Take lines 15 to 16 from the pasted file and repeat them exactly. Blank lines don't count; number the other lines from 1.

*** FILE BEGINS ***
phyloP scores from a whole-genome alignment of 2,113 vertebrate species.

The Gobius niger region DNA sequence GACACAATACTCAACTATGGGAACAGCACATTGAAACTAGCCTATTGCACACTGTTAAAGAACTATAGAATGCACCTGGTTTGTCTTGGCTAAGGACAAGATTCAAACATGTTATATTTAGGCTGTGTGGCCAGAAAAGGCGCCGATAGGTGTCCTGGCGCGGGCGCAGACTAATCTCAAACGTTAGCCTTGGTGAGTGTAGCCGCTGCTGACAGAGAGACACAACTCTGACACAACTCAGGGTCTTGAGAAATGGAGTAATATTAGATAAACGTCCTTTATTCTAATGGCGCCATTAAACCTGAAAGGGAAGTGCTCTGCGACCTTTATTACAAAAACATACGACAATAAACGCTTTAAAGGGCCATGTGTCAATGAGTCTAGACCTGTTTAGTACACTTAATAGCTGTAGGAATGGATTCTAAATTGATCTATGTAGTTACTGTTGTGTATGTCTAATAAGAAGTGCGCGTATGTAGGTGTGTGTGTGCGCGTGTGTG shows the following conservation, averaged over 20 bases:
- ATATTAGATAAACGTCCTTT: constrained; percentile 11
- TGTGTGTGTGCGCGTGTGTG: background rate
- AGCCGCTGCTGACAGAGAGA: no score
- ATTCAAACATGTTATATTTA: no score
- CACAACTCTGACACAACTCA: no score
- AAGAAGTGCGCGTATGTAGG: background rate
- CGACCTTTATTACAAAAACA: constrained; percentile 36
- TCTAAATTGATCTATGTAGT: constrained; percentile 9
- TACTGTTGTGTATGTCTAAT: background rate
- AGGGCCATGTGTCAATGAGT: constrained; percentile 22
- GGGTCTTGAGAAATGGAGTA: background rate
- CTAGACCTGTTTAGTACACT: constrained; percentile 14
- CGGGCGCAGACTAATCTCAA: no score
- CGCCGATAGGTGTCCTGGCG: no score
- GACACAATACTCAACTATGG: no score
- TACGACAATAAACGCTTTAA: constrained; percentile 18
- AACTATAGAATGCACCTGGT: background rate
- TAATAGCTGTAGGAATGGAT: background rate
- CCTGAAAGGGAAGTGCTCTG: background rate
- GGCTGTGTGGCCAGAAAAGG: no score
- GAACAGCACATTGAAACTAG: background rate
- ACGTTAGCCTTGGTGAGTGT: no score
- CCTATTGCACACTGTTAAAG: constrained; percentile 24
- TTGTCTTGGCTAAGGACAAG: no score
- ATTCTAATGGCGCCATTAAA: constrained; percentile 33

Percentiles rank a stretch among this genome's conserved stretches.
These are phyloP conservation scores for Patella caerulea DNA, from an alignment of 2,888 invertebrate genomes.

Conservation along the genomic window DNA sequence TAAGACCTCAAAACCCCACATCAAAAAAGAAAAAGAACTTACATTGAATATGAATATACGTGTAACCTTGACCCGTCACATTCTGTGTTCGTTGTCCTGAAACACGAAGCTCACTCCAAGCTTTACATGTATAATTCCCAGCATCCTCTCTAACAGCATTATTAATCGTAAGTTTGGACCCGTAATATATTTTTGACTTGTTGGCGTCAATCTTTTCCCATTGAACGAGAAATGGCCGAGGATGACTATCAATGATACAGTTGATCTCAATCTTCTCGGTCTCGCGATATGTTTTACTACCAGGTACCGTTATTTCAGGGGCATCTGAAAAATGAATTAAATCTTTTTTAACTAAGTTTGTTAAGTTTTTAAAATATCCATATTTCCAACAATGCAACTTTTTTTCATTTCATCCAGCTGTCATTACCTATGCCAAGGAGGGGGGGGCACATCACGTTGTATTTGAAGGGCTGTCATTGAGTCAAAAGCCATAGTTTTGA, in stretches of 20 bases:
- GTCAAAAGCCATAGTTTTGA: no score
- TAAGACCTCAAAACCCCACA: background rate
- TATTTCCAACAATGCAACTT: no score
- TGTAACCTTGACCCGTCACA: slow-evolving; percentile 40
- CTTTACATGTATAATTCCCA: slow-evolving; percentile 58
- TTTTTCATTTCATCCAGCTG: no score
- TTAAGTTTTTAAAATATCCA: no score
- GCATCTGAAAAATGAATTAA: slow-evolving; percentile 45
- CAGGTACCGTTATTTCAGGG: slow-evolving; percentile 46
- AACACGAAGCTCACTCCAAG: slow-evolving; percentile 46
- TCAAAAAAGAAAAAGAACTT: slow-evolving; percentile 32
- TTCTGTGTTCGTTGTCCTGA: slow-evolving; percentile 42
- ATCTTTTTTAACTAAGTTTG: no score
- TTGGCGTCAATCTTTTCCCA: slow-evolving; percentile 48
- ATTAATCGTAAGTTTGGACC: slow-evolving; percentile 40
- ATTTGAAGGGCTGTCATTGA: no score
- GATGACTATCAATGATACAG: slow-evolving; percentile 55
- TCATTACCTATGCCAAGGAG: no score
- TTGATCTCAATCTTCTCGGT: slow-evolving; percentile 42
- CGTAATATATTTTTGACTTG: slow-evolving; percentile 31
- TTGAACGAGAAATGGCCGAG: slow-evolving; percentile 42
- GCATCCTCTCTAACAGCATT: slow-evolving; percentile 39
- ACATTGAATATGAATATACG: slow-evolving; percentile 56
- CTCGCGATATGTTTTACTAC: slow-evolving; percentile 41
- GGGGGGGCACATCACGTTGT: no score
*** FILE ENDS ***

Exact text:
- CGGGCGCAGACTAATCTCAA: no score
- CGCCGATAGGTGTCCTGGCG: no score